- Do these in a separate place for linking (do not
- Establish that those who suffer severely cannot do many things that those who suffer mildly or from different conditions, and other people, sometimes take for granted as being useful.
- Point out the human rights and civil rights consequences of forcing those things. Whether by parents or friends or authorities or anybody else.
- Provide specific and referenced examples of these violations having occurred in real life, not theoretically or "could" or "may" or "might".
- Establish that many proposed therapies are political.
- Establish that many proposed therapies are harmful.
- Be independent. No conflicts of interest. Never make contracts with enemies.
- Explain every aspect necessary to give somebody a
brief overview. Each part can be brief.
- history including outbreaks
- one or two brief personal stories of severe sufferers
- a brief, journalistically sound description of human rights violations
- politics including corruption and manipulation
That's basically the idea.
What I am adding now
- Link to the ICC and the ICC Primer (ICP) where necessary
- Mention that some sufferers have more facts than our latest and best-informed definition requires (or even lists).
- Tell the story of Emily Collingridge.
Imagine (I wrote this a little later)
Imagine that an educated, influential acquaintance sends you personal email asking about the disease.
You send ONE link. This is your only chance.
You cannot say "look past the formatting" or "it's out of date but will give you the general idea".
Let's pick Barack Obama as an example (you can substitute anybody you want) and assume he's an acquaintance who knows nothing about the disease.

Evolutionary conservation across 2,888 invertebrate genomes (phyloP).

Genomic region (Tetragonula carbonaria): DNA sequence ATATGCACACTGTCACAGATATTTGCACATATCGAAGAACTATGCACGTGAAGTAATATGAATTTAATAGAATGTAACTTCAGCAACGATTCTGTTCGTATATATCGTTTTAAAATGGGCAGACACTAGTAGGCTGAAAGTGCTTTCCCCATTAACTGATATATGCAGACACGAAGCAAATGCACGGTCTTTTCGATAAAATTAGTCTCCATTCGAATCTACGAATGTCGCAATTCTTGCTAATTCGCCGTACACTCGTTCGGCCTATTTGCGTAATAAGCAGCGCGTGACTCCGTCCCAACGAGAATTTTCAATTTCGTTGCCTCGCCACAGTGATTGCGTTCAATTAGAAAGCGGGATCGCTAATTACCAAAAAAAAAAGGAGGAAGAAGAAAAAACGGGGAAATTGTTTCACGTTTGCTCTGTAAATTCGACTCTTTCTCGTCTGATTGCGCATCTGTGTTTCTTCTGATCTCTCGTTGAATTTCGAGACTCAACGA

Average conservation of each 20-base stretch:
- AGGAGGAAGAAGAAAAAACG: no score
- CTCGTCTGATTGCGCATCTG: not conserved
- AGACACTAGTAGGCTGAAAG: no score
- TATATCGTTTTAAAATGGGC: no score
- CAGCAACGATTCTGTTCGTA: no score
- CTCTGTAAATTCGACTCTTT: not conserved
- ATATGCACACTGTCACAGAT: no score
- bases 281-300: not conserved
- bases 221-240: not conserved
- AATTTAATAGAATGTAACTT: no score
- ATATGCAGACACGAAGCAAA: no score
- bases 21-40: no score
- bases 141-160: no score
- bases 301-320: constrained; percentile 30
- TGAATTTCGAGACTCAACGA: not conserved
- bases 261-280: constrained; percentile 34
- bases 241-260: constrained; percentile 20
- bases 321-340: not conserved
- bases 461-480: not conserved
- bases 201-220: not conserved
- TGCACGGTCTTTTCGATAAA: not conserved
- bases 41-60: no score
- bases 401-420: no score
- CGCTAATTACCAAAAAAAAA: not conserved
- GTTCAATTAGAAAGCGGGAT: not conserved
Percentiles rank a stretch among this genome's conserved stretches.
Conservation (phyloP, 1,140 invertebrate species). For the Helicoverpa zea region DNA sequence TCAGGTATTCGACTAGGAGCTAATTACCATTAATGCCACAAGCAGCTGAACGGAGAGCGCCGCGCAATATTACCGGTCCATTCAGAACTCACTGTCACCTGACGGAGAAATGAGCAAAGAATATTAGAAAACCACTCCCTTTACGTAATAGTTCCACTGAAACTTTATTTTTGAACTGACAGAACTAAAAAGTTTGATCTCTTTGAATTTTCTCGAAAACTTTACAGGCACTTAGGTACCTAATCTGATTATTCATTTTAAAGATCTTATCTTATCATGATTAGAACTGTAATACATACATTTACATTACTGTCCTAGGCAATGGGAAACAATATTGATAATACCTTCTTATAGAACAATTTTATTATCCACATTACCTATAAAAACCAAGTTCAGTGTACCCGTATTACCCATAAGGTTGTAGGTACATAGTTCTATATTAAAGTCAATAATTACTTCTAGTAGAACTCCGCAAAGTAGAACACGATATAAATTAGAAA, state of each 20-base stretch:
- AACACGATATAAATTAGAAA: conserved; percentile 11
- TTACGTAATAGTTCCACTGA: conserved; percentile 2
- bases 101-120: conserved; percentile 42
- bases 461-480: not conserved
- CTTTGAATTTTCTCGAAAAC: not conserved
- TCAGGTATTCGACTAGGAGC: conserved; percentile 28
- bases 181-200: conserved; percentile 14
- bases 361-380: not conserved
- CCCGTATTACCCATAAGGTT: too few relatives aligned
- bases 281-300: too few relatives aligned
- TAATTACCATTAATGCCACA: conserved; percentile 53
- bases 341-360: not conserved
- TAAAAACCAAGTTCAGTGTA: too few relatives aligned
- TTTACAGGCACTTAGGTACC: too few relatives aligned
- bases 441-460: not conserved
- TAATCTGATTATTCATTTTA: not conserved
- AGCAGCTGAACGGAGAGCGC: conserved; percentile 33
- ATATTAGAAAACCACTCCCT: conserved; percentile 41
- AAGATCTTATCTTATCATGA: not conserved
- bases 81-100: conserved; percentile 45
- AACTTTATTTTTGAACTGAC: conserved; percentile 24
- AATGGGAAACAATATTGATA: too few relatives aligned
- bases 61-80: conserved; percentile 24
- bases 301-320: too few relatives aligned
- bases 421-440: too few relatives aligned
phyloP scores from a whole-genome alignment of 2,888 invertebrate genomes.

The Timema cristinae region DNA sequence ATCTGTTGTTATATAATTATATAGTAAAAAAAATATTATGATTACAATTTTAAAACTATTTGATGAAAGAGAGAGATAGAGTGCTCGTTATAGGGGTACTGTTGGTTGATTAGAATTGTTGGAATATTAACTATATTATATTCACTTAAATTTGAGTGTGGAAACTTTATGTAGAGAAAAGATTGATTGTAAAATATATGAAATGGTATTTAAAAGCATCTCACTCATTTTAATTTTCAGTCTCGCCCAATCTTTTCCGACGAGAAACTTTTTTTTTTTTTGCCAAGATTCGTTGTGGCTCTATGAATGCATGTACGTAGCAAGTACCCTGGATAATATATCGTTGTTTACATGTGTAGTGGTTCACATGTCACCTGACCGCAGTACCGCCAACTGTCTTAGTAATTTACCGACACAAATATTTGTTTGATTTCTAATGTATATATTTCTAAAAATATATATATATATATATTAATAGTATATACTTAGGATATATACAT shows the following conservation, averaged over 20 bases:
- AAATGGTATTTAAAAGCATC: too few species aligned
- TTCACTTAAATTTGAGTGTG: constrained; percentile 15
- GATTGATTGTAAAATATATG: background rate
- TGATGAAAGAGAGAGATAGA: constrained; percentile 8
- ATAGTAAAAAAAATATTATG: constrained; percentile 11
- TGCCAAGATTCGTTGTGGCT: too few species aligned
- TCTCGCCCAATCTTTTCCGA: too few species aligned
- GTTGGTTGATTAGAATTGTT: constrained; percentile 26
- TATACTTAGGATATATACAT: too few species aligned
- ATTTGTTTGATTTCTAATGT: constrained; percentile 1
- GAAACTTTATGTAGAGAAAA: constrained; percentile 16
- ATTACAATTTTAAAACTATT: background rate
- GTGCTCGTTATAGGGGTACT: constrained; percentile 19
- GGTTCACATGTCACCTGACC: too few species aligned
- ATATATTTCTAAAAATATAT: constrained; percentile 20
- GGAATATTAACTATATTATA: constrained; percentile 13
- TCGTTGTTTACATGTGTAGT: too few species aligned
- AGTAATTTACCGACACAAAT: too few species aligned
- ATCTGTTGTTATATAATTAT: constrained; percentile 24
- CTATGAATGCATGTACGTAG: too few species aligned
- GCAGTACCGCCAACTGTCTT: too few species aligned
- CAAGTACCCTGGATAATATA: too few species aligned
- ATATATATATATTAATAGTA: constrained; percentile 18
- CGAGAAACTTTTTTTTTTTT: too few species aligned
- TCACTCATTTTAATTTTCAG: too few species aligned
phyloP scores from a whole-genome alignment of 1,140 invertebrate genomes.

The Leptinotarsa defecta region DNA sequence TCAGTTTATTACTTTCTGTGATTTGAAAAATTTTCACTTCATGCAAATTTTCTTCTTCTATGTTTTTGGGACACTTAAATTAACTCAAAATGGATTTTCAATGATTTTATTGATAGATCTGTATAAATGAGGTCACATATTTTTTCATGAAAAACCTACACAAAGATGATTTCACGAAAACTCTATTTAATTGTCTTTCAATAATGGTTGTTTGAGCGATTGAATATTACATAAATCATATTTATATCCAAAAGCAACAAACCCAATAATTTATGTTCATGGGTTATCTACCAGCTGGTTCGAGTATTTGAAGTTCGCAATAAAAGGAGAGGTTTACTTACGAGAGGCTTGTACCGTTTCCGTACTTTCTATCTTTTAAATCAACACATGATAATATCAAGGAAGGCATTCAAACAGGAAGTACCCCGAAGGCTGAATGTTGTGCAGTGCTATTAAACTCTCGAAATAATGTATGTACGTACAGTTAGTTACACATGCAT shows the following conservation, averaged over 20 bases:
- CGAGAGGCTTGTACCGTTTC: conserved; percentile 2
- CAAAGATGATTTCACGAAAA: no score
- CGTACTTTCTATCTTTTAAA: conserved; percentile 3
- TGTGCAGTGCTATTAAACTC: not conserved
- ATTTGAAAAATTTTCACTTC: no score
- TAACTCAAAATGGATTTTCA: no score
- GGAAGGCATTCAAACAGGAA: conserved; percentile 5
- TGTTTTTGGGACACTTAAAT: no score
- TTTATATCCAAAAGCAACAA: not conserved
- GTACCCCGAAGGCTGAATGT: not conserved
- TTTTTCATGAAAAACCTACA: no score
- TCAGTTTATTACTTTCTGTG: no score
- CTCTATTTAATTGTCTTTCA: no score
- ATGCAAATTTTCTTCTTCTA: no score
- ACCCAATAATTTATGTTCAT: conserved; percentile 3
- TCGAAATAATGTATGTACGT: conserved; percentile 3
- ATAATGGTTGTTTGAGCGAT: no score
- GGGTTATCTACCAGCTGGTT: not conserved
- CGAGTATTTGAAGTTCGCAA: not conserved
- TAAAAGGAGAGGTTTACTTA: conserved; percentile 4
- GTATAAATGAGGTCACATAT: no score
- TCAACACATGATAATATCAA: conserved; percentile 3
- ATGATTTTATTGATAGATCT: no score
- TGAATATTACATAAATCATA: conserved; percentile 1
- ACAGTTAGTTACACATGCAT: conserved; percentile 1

He has a few minutes (maybe more if those few minutes are compelling).
Now ask yourself these questions:
- Do you vouch for it? Does it tell the truth without compromise?
- Are you comfortable with its credibility, readability, accuracy, colors, quotes, fonts, accessibility, logic, style, tone, images, associations, loading speed, name, currency, size?
- Is it classy, no nonsense, no frills, impossible to get lost in, and straightforward?
- Does it inspire trust by the reader, people in the movement, journalists, human rights NGOs, and others?
- Will he read more than 10 seconds?
- Will he be motivated? Will he take action?
- Will he send it to Michelle saying, "Remember Tuskegee and the early days of HIV/AIDS research? Read this tonight and you will not regret it."?
- Will his underlings tell their underlings to read it?
- Does it emphasize the facts they need to know?
- Check again, does it meet ALL of the criteria?
IMO in order to ensure that it will happen, the scope needs to be outrageously and scrupulously limited. A tiny site to link to. Zero mission creep.
The hard part is rejecting excellent material that does not precisely fit. Perhaps that material can be reused for other scrupulously targeted sites.
For example, a similar The Whole Thing site for unaware sufferers, to support a decentralized campaign of massively increasing accurately informed advocacy manpower.
It is a tiny site. If there is enough interest, then let's start a mailing list to coordinate and just do it.
P.S. Contributed idea
Include a printer-friendly version in some way via software (i.e. not a separately-written document).